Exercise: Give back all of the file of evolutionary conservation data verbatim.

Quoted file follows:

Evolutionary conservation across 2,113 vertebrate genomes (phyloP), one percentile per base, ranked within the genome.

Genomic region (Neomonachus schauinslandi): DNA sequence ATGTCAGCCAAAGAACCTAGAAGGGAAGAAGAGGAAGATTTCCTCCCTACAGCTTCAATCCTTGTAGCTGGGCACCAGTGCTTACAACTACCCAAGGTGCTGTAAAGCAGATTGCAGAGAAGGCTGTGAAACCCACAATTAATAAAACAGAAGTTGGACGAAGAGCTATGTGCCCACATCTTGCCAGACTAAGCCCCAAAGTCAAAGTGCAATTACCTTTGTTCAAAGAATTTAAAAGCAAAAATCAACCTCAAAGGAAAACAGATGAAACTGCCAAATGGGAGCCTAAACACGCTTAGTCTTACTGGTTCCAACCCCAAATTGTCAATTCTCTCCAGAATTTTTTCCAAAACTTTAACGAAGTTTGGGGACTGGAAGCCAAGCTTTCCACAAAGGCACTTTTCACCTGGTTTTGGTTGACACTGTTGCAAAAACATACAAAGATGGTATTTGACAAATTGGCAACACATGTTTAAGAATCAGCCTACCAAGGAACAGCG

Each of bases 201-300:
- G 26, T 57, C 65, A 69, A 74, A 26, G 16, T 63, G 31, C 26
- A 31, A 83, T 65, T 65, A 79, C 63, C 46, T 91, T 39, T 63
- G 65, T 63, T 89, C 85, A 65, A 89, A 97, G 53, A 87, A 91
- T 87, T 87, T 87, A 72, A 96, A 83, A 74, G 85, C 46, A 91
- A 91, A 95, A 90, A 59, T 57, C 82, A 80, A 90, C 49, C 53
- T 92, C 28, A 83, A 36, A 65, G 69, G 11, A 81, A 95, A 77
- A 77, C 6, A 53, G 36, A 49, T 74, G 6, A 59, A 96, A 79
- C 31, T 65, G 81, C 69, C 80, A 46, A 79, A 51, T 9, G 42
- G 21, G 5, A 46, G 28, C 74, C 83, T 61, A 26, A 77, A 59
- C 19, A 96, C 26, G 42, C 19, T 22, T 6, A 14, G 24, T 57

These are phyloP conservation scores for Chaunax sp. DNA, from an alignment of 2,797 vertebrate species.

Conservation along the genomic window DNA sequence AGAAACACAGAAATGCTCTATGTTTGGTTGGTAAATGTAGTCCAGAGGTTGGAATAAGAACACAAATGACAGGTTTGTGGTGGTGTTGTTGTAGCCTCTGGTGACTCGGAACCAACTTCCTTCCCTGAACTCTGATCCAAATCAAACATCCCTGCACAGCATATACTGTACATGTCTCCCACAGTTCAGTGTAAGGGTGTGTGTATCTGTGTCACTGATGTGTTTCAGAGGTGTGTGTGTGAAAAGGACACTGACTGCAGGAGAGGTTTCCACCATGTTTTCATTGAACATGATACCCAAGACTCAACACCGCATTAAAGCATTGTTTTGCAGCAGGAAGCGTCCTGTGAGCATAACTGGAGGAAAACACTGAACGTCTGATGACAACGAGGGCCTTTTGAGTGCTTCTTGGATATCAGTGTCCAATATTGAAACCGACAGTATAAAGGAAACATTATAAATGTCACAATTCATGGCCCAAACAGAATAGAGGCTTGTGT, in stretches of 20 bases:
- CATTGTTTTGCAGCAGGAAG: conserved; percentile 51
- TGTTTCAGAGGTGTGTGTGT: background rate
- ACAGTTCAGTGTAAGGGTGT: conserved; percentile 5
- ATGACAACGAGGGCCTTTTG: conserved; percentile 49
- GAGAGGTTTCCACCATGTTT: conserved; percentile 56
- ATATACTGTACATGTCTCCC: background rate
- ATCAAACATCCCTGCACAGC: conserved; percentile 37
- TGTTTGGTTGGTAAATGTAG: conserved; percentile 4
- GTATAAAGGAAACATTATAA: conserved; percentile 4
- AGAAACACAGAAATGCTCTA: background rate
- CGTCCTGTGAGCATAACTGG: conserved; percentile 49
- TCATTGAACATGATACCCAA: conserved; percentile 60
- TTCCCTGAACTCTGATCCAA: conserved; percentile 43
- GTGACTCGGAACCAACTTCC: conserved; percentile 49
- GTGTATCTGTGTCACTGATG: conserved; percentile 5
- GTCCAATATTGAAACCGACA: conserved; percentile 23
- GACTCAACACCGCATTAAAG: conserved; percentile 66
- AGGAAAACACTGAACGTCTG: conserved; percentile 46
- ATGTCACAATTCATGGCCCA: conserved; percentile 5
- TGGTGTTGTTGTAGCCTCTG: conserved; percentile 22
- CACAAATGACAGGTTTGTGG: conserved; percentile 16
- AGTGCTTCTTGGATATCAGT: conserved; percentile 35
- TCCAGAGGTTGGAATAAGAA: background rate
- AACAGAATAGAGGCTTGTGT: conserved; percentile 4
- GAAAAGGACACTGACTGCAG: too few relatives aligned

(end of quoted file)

Evolutionary conservation across 2,113 vertebrate genomes (phyloP), one percentile per base, ranked within the genome.

Genomic region (Neomonachus schauinslandi): DNA sequence ATGTCAGCCAAAGAACCTAGAAGGGAAGAAGAGGAAGATTTCCTCCCTACAGCTTCAATCCTTGTAGCTGGGCACCAGTGCTTACAACTACCCAAGGTGCTGTAAAGCAGATTGCAGAGAAGGCTGTGAAACCCACAATTAATAAAACAGAAGTTGGACGAAGAGCTATGTGCCCACATCTTGCCAGACTAAGCCCCAAAGTCAAAGTGCAATTACCTTTGTTCAAAGAATTTAAAAGCAAAAATCAACCTCAAAGGAAAACAGATGAAACTGCCAAATGGGAGCCTAAACACGCTTAGTCTTACTGGTTCCAACCCCAAATTGTCAATTCTCTCCAGAATTTTTTCCAAAACTTTAACGAAGTTTGGGGACTGGAAGCCAAGCTTTCCACAAAGGCACTTTTCACCTGGTTTTGGTTGACACTGTTGCAAAAACATACAAAGATGGTATTTGACAAATTGGCAACACATGTTTAAGAATCAGCCTACCAAGGAACAGCG

Each of bases 201-300:
- G 26, T 57, C 65, A 69, A 74, A 26, G 16, T 63, G 31, C 26
- A 31, A 83, T 65, T 65, A 79, C 63, C 46, T 91, T 39, T 63
- G 65, T 63, T 89, C 85, A 65, A 89, A 97, G 53, A 87, A 91
- T 87, T 87, T 87, A 72, A 96, A 83, A 74, G 85, C 46, A 91
- A 91, A 95, A 90, A 59, T 57, C 82, A 80, A 90, C 49, C 53
- T 92, C 28, A 83, A 36, A 65, G 69, G 11, A 81, A 95, A 77
- A 77, C 6, A 53, G 36, A 49, T 74, G 6, A 59, A 96, A 79
- C 31, T 65, G 81, C 69, C 80, A 46, A 79, A 51, T 9, G 42
- G 21, G 5, A 46, G 28, C 74, C 83, T 61, A 26, A 77, A 59
- C 19, A 96, C 26, G 42, C 19, T 22, T 6, A 14, G 24, T 57

These are phyloP conservation scores for Chaunax sp. DNA, from an alignment of 2,797 vertebrate species.

Conservation along the genomic window DNA sequence AGAAACACAGAAATGCTCTATGTTTGGTTGGTAAATGTAGTCCAGAGGTTGGAATAAGAACACAAATGACAGGTTTGTGGTGGTGTTGTTGTAGCCTCTGGTGACTCGGAACCAACTTCCTTCCCTGAACTCTGATCCAAATCAAACATCCCTGCACAGCATATACTGTACATGTCTCCCACAGTTCAGTGTAAGGGTGTGTGTATCTGTGTCACTGATGTGTTTCAGAGGTGTGTGTGTGAAAAGGACACTGACTGCAGGAGAGGTTTCCACCATGTTTTCATTGAACATGATACCCAAGACTCAACACCGCATTAAAGCATTGTTTTGCAGCAGGAAGCGTCCTGTGAGCATAACTGGAGGAAAACACTGAACGTCTGATGACAACGAGGGCCTTTTGAGTGCTTCTTGGATATCAGTGTCCAATATTGAAACCGACAGTATAAAGGAAACATTATAAATGTCACAATTCATGGCCCAAACAGAATAGAGGCTTGTGT, in stretches of 20 bases:
- CATTGTTTTGCAGCAGGAAG: conserved; percentile 51
- TGTTTCAGAGGTGTGTGTGT: background rate
- ACAGTTCAGTGTAAGGGTGT: conserved; percentile 5
- ATGACAACGAGGGCCTTTTG: conserved; percentile 49
- GAGAGGTTTCCACCATGTTT: conserved; percentile 56
- ATATACTGTACATGTCTCCC: background rate
- ATCAAACATCCCTGCACAGC: conserved; percentile 37
- TGTTTGGTTGGTAAATGTAG: conserved; percentile 4
- GTATAAAGGAAACATTATAA: conserved; percentile 4
- AGAAACACAGAAATGCTCTA: background rate
- CGTCCTGTGAGCATAACTGG: conserved; percentile 49
- TCATTGAACATGATACCCAA: conserved; percentile 60
- TTCCCTGAACTCTGATCCAA: conserved; percentile 43
- GTGACTCGGAACCAACTTCC: conserved; percentile 49
- GTGTATCTGTGTCACTGATG: conserved; percentile 5
- GTCCAATATTGAAACCGACA: conserved; percentile 23
- GACTCAACACCGCATTAAAG: conserved; percentile 66
- AGGAAAACACTGAACGTCTG: conserved; percentile 46
- ATGTCACAATTCATGGCCCA: conserved; percentile 5
- TGGTGTTGTTGTAGCCTCTG: conserved; percentile 22
- CACAAATGACAGGTTTGTGG: conserved; percentile 16
- AGTGCTTCTTGGATATCAGT: conserved; percentile 35
- TCCAGAGGTTGGAATAAGAA: background rate
- AACAGAATAGAGGCTTGTGT: conserved; percentile 4
- GAAAAGGACACTGACTGCAG: too few relatives aligned